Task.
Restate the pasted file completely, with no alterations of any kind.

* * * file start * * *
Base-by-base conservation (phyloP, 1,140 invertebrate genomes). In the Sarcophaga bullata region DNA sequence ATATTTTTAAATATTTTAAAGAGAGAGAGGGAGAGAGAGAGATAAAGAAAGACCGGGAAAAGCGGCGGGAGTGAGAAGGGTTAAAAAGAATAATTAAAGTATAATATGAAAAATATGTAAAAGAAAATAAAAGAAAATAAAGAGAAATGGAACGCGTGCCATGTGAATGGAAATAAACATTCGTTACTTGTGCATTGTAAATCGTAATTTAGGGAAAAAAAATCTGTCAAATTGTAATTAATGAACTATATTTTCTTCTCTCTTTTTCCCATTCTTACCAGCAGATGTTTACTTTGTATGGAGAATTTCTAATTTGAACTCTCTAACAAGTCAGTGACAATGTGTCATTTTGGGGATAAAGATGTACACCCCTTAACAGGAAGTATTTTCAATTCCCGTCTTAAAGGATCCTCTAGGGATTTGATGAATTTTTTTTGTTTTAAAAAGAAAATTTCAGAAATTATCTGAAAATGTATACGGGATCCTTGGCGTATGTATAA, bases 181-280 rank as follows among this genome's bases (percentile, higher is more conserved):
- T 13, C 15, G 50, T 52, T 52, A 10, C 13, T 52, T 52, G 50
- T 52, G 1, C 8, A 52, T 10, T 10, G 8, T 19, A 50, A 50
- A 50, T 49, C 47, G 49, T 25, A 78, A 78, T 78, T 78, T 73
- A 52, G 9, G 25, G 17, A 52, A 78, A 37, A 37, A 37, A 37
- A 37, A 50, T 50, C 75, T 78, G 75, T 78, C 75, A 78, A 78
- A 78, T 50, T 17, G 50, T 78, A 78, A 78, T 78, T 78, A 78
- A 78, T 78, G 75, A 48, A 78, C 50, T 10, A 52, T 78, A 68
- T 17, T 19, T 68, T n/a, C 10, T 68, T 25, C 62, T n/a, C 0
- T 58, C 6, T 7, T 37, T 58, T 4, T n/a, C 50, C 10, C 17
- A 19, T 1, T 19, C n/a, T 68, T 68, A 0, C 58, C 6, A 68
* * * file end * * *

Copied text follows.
Base-by-base conservation (phyloP, 1,140 invertebrate genomes). In the Sarcophaga bullata region DNA sequence ATATTTTTAAATATTTTAAAGAGAGAGAGGGAGAGAGAGAGATAAAGAAAGACCGGGAAAAGCGGCGGGAGTGAGAAGGGTTAAAAAGAATAATTAAAGTATAATATGAAAAATATGTAAAAGAAAATAAAAGAAAATAAAGAGAAATGGAACGCGTGCCATGTGAATGGAAATAAACATTCGTTACTTGTGCATTGTAAATCGTAATTTAGGGAAAAAAAATCTGTCAAATTGTAATTAATGAACTATATTTTCTTCTCTCTTTTTCCCATTCTTACCAGCAGATGTTTACTTTGTATGGAGAATTTCTAATTTGAACTCTCTAACAAGTCAGTGACAATGTGTCATTTTGGGGATAAAGATGTACACCCCTTAACAGGAAGTATTTTCAATTCCCGTCTTAAAGGATCCTCTAGGGATTTGATGAATTTTTTTTGTTTTAAAAAGAAAATTTCAGAAATTATCTGAAAATGTATACGGGATCCTTGGCGTATGTATAA, bases 181-280 rank as follows among this genome's bases (percentile, higher is more conserved):
- T 13, C 15, G 50, T 52, T 52, A 10, C 13, T 52, T 52, G 50
- T 52, G 1, C 8, A 52, T 10, T 10, G 8, T 19, A 50, A 50
- A 50, T 49, C 47, G 49, T 25, A 78, A 78, T 78, T 78, T 73
- A 52, G 9, G 25, G 17, A 52, A 78, A 37, A 37, A 37, A 37
- A 37, A 50, T 50, C 75, T 78, G 75, T 78, C 75, A 78, A 78
- A 78, T 50, T 17, G 50, T 78, A 78, A 78, T 78, T 78, A 78
- A 78, T 78, G 75, A 48, A 78, C 50, T 10, A 52, T 78, A 68
- T 17, T 19, T 68, T n/a, C 10, T 68, T 25, C 62, T n/a, C 0
- T 58, C 6, T 7, T 37, T 58, T 4, T n/a, C 50, C 10, C 17
- A 19, T 1, T 19, C n/a, T 68, T 68, A 0, C 58, C 6, A 68